that other respected musicians around them recognize them and
applaud their abilities. Often all this takes place subconsciously.
This 'peer approval' is a stage of development that is also important.
Every musician goes through it at some point. It is absolutely
natural, but I firmly believe that to become a great artist, you
have to move beyond that stage and look inward. I always liken
it those wedding band singers, who despite having an honorable
and justifiable (and in some cases envious) career, they are all
too often the 'performing monkeys'. They are often fine vocalists
but at the end of the day they are seeking approval and applause
and not communicating or expressing anything artistic. They certainly
know how to entertain but do they know how to intrigue? It's a
huge gap. Nothing remotely subtle about it as far as I am concerned.
The real communicating artists seek unique expression. They are
not interested anymore in sounding like their heroes. They have
moved past that, now searching constantly, developing and refining
their own unique voice. Look at any of the true giants of yesterday
and today. Yes you can hear their references, but they also have
their own strong identity. At some point during their development
something bigger than them took over. The chances are they knew
it at the time and took advantage of it and made an extra effort
to really hone that uniqueness.
Finding that unique inner voice might not be as easy for some.
I think it starts by recognizing your technical weaknesses. It
is often those weaknesses that ultimately end up becoming your
artistic strengths. Let's face it, if you were able to play the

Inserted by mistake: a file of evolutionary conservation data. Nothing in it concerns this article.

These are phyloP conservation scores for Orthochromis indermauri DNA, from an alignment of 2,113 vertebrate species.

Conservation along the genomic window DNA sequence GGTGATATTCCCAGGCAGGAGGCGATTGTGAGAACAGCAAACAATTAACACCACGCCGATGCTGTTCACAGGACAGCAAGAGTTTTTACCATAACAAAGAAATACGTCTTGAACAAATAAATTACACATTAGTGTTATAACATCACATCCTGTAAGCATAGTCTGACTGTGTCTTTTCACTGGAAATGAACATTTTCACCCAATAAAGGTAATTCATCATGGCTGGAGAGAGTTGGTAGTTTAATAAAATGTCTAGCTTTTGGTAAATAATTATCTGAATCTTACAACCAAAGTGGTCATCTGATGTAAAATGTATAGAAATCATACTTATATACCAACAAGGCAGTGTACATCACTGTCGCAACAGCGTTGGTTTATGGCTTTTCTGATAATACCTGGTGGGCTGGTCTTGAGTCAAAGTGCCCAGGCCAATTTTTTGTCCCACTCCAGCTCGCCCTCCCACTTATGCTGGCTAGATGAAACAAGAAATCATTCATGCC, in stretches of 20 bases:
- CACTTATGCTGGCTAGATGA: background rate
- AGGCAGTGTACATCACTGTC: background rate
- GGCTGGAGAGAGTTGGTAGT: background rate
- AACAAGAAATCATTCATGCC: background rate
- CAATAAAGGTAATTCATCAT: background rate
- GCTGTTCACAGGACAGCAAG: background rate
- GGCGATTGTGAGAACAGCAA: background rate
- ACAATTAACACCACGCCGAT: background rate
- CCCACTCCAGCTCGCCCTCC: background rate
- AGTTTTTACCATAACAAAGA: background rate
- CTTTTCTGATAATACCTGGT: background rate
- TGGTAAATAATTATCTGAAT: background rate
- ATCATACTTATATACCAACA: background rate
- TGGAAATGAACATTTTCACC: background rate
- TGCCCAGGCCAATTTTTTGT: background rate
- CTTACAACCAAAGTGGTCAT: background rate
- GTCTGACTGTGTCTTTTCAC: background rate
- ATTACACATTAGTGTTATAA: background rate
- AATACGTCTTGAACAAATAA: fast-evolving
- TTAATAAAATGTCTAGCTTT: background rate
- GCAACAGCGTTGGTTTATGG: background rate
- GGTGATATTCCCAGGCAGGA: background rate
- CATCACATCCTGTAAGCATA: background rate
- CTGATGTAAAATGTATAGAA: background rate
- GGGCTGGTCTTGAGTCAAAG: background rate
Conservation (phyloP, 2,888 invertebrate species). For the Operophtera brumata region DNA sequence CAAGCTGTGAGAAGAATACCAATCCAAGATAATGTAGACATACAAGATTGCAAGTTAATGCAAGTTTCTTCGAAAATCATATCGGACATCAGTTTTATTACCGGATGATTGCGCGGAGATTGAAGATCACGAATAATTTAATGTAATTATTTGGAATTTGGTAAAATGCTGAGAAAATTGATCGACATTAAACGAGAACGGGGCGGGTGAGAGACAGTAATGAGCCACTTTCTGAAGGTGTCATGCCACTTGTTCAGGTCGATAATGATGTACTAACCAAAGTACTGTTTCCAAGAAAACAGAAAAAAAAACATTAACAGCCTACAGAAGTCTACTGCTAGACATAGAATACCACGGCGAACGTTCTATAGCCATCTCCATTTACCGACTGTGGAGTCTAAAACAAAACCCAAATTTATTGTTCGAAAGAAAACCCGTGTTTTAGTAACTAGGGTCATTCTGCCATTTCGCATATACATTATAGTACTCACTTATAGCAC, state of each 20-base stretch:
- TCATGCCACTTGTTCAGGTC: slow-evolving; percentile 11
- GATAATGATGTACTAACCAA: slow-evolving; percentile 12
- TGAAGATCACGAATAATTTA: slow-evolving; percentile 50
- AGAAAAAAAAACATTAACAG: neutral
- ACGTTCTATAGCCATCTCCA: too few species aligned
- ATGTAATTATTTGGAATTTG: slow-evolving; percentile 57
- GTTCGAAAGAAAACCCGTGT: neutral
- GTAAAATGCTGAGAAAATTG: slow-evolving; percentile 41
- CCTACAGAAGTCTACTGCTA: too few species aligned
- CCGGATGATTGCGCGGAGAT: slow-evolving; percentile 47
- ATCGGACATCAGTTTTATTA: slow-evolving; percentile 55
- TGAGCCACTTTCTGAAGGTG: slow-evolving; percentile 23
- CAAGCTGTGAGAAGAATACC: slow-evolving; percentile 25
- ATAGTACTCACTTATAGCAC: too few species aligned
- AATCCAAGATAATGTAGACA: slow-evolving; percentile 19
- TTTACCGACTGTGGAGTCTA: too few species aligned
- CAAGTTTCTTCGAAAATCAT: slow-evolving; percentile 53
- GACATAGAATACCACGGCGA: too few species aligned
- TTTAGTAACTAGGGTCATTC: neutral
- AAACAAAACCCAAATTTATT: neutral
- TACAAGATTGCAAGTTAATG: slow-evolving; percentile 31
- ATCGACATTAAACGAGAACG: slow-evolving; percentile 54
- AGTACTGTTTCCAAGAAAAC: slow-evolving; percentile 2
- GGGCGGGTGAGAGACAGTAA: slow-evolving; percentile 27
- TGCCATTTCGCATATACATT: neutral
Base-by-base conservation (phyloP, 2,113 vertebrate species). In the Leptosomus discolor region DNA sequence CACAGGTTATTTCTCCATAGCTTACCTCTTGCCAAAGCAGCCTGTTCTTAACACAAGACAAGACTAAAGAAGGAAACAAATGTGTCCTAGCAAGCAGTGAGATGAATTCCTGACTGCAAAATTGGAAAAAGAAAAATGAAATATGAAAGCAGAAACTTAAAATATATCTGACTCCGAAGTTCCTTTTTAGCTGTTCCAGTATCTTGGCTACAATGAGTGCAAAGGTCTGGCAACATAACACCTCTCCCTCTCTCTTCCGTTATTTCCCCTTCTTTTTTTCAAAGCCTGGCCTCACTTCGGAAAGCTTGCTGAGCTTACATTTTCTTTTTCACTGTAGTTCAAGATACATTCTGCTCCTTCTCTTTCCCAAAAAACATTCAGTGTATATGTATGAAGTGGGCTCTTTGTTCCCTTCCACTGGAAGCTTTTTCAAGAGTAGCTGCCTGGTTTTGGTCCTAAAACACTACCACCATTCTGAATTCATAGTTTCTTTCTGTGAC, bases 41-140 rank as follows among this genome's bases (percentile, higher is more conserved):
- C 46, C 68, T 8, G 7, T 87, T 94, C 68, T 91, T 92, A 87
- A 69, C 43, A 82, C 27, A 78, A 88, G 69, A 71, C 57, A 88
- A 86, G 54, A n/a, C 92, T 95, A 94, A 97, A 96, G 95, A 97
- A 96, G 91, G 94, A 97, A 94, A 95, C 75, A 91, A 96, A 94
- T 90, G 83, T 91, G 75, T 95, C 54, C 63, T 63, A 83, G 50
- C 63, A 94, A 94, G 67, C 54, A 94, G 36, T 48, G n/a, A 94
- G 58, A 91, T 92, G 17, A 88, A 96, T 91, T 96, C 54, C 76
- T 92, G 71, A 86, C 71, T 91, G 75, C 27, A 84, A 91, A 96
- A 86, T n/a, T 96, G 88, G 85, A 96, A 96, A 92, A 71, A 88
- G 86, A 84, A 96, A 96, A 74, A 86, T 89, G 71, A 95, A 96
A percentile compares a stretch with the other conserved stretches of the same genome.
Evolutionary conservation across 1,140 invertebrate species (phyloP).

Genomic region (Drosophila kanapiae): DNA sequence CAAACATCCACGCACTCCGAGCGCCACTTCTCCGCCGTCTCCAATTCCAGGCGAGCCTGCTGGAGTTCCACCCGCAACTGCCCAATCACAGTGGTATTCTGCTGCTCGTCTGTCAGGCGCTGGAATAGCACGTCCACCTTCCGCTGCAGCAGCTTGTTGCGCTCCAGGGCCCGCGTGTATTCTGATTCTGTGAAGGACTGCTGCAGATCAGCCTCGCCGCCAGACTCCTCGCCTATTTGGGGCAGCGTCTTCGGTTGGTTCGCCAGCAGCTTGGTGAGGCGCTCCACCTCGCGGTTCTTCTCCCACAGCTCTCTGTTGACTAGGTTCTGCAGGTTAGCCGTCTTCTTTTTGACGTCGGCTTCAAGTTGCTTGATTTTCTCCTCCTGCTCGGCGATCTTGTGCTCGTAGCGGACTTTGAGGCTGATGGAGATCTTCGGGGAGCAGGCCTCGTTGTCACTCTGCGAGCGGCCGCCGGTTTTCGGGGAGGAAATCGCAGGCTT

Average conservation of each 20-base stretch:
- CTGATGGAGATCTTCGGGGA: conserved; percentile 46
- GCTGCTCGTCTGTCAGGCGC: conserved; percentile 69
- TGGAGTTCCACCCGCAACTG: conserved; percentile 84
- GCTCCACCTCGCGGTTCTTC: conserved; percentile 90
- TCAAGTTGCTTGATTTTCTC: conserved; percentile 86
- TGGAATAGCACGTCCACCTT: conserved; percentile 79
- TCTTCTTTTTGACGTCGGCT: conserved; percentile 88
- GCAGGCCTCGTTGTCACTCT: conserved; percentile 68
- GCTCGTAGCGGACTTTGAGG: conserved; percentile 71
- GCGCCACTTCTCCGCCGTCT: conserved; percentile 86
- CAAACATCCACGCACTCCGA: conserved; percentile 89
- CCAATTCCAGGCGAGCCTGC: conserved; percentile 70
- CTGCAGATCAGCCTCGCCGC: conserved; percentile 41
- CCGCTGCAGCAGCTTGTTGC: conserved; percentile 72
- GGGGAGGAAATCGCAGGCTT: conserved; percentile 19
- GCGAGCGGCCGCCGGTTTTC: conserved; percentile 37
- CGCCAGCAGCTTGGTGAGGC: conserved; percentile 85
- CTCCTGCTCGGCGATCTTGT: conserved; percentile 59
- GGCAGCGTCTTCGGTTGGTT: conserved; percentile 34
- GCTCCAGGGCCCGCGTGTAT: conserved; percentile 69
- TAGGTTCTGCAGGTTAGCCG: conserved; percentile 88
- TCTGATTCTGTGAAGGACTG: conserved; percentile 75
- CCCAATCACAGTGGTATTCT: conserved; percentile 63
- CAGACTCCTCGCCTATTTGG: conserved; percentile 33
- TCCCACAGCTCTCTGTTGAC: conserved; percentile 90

guitar technically perfect, at all speeds, meticulously so every
note that came out was totally clean and audible, would this be
ultimately interesting to an audience? Yes it might be very clever
and impressive, but for how long could you listen to an album
where every phrase felt like you were having your teeth drilled!!?
Wes Montgomery played with his thumb because he kept dropping
his pick, ultimately enabling him to become the greatest and most
influential jazz guitarist of all time. BB King has about three
licks in his entire blues repertoire. Does anyone NOT know BB
King when they hear him? Thelonius Monk refused to conform to
traditional piano techniques and musical ideas. He simply HAD
to play music the way he heard it in his head. He made such a
bold musical statement during his time that he is emulated the
world over and revered by the greatest musicians living today.
Technical shortcomings can be the very essence of your unique
artistry. Now, should those shortcomings get in the way of what
you need to say musically then those weaknesses might need to
be turned around so they don't restrict what you hear in your
Remember, the true artist simply communicates from within. All
other extraneous thoughts, influences and distractions need to
fall by the wayside. The minute a lick or a phrase that your hero
played or sung (and made famous) ends up on your record - watch
out! You might be in trouble. Absolutely steal from your heroes,
but just remember that real artistry is about what YOU have to
say, not what your heroes have already said before, and have possibly
Push yourself to the max and search for that truly unique quality
within. After all, that next great talent we are all so desperately
waiting for might just be you!
|| Chris Standring
is the CEO and founder of A&R Online (www.aandronline.com).
He is also a contemporary jazz guitarist presently signed to
Ultimate Vibe Recordings. For more info on Chris' recording
career go to his personal website at www.chrisstandring.com